It’s an undeniable truth: Real estate agents across the nation visit vacant homes, drive long distances to unpopulated areas and interact with strangers as part of their job.
Arkansas agent Beverly Carter’s kidnapping and murder in September encouraged agents to revisit ways to protect themselves, starting with poking an attacker in the eye to running background checks before meeting with clients.
Carter’s real estate brokerage, Crye-Leike Real Estate Services, is unveiling the Beverly Carter Safety Course at its colleges and online. The course, slated to roll out by the end of the month, teaches how to park a car with an escape route, survey property for suspicious activity and to always leave office staff with details about your daily schedule, among other defenses.
Crye-Leike will not divulge a detailed description of the course because they want an agent’s arsenal to be secret.
“Bad guys can read, too,” Crye-Leike Vice President Steve Brown said. “We want the courses to benefit our agents only.”
He said the course relies on a multilayered approach that was curated by Crye-Leike, the National Association of Realtors and law enforcement. He wants to encourage agents to have numerous safety nets that include wearable technology, habitual safeguards (such as sharing your schedule with a colleague) and physical training.
Crye-Leike agents are joined by others across the nation aiming to enhance their protection playbook.
St. Charles, Missouri, agents are taking self-defense classes to detect body language that reveals possibly dangerous intentions, such as shifty eyes.
More than 200 agents at the Des Moines-area Coldwell Banker Mid-America Group Realtors took safety training classes led by the group’s managing broker and retired U.S. Air Force Major John Stark.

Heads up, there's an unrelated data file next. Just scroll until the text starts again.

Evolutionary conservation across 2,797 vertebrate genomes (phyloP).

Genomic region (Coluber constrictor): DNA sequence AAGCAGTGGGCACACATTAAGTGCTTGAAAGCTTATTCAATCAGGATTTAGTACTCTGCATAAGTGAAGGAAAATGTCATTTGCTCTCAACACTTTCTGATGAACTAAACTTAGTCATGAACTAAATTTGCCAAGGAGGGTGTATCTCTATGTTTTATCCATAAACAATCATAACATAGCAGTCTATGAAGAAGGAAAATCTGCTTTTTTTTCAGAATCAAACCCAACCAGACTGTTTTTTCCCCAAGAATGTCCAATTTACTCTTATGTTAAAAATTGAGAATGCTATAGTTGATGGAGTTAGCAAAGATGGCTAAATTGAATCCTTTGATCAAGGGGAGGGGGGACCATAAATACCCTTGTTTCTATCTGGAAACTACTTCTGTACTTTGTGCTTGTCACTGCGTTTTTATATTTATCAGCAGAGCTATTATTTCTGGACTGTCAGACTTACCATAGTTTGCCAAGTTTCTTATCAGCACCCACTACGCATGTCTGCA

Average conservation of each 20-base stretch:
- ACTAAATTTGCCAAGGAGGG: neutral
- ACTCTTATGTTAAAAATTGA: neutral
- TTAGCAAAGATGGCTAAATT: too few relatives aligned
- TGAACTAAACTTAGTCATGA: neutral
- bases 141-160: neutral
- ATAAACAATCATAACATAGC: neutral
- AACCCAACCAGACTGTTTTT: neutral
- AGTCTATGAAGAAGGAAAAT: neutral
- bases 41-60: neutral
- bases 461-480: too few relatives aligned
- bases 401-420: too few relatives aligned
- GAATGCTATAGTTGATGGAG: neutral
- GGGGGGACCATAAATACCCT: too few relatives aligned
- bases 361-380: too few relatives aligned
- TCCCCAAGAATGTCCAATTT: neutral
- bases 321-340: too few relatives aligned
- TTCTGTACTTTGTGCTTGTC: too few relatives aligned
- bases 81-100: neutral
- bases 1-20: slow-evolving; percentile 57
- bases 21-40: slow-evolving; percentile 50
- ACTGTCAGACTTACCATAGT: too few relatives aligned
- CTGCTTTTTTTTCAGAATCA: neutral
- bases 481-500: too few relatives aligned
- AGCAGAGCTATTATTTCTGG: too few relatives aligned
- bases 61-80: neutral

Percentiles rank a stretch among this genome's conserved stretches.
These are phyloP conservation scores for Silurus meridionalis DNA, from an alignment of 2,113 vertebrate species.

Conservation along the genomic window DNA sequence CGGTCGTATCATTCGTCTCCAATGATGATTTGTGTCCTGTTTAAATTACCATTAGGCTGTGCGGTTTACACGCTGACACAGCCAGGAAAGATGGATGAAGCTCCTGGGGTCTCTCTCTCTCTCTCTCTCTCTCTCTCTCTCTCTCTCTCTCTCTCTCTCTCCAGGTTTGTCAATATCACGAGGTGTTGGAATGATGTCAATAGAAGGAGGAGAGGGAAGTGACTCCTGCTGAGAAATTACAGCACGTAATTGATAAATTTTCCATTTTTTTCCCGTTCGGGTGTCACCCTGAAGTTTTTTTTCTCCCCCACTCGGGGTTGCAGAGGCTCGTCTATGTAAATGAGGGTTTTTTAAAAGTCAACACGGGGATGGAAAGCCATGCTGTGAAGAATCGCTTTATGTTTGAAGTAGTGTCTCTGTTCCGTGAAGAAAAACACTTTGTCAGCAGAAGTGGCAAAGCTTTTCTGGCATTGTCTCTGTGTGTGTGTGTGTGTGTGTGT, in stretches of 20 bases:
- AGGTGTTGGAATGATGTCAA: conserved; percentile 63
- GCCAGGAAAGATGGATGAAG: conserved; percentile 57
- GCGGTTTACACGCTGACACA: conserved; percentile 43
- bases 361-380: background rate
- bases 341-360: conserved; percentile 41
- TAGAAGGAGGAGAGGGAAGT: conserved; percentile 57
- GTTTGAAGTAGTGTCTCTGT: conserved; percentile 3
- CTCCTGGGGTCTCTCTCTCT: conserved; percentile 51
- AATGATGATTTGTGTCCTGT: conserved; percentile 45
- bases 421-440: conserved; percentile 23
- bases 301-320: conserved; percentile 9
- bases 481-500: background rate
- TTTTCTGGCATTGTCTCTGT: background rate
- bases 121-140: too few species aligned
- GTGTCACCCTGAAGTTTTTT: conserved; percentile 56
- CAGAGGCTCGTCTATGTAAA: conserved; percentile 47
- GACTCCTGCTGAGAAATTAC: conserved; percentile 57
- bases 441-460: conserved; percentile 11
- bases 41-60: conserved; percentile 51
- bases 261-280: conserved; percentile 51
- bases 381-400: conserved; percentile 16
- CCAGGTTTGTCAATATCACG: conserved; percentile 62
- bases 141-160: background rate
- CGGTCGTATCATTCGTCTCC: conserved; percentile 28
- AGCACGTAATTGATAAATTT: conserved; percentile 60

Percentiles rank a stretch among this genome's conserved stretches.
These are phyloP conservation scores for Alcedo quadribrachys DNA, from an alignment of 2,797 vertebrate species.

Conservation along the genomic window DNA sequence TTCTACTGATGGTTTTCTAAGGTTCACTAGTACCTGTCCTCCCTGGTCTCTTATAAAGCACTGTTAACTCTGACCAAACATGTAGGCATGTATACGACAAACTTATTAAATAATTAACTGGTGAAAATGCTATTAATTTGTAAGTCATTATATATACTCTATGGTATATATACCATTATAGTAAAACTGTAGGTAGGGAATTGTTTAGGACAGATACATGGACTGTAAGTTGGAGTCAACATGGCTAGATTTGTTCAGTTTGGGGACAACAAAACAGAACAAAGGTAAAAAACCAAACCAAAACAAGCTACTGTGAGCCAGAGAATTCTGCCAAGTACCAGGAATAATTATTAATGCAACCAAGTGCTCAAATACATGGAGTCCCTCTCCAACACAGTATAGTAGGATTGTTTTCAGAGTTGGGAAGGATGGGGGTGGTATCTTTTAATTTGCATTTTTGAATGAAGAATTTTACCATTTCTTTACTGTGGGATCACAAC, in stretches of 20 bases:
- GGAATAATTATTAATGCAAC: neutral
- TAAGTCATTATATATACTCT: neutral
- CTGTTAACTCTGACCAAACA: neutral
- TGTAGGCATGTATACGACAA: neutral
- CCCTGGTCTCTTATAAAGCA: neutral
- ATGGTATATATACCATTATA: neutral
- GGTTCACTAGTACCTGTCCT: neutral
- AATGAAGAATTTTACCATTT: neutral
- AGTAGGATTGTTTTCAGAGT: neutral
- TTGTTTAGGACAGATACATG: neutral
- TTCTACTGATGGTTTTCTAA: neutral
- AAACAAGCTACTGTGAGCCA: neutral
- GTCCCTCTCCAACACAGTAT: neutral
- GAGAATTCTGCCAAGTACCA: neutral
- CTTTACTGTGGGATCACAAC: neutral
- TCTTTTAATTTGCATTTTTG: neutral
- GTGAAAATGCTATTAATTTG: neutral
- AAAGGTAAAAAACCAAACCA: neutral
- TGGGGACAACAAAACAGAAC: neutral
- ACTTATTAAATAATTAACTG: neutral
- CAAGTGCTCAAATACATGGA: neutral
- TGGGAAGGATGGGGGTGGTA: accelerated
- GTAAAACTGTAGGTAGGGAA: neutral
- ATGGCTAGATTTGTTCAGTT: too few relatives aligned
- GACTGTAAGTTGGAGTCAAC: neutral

Stark said his agents are also changing their tack by meeting new clients in a public place and asking for identification, such as a driver’s license, at their first meeting.
“Before, agents would leap over their desk to show a complete stranger a house,” Stark said. But the new precautions might not be enough, he added.
“I believe that agents are desperate for leadership,” Stark said. “Brokerages can do as much as possible, but it’s no match for a national standard or requirement to background clients before meeting them.”
Today homebuyers expect agents to meet complete strangers at their leisure, sometimes at night, and that’s not something they would dream of asking a bookseller or hairdresser to do, Stark explained.
Instead, prospective clients should reach out to make an appointment, and in the meantime, agents can run a background check and maybe even determine if they’re eligible to buy a home.
“We’re just asking the National Association of Realtors to give us the tools to treat our jobs like the business it really is,” Stark said. “Because 99 percent of people out there are good, but then there is the 1 percent that can kill you.”
Crye-Leike’s Steve Brown said the Carter course offers a wide range of options because they understand agents have their own habits and work in different environments, versus adhering to a national standard.
Furthermore, they declined to say whether the course provides training on verifying the identity of prospects before meeting them.
Although a national set of guidelines to safeguard agents is well-intentioned, he said, it’s not possible.
“Some agents are more careful, and others aren’t, operating at their own peril,” Brown added.
The National Association of Realtors shared a similar sentiment and does not have plans to impose a national set of guidelines, instead offering a menu of suggestions and options.
Last month the association posted a nine-minute video explaining legal ramifications of options like owning a firearm or running background checks on potential clients. NAR also plans to offer recommendations to agents through the new year.
“By the end of my term, Realtors will be safer than they are today,” NAR President Chris Polychron vowed at a Nov. 7 news conference.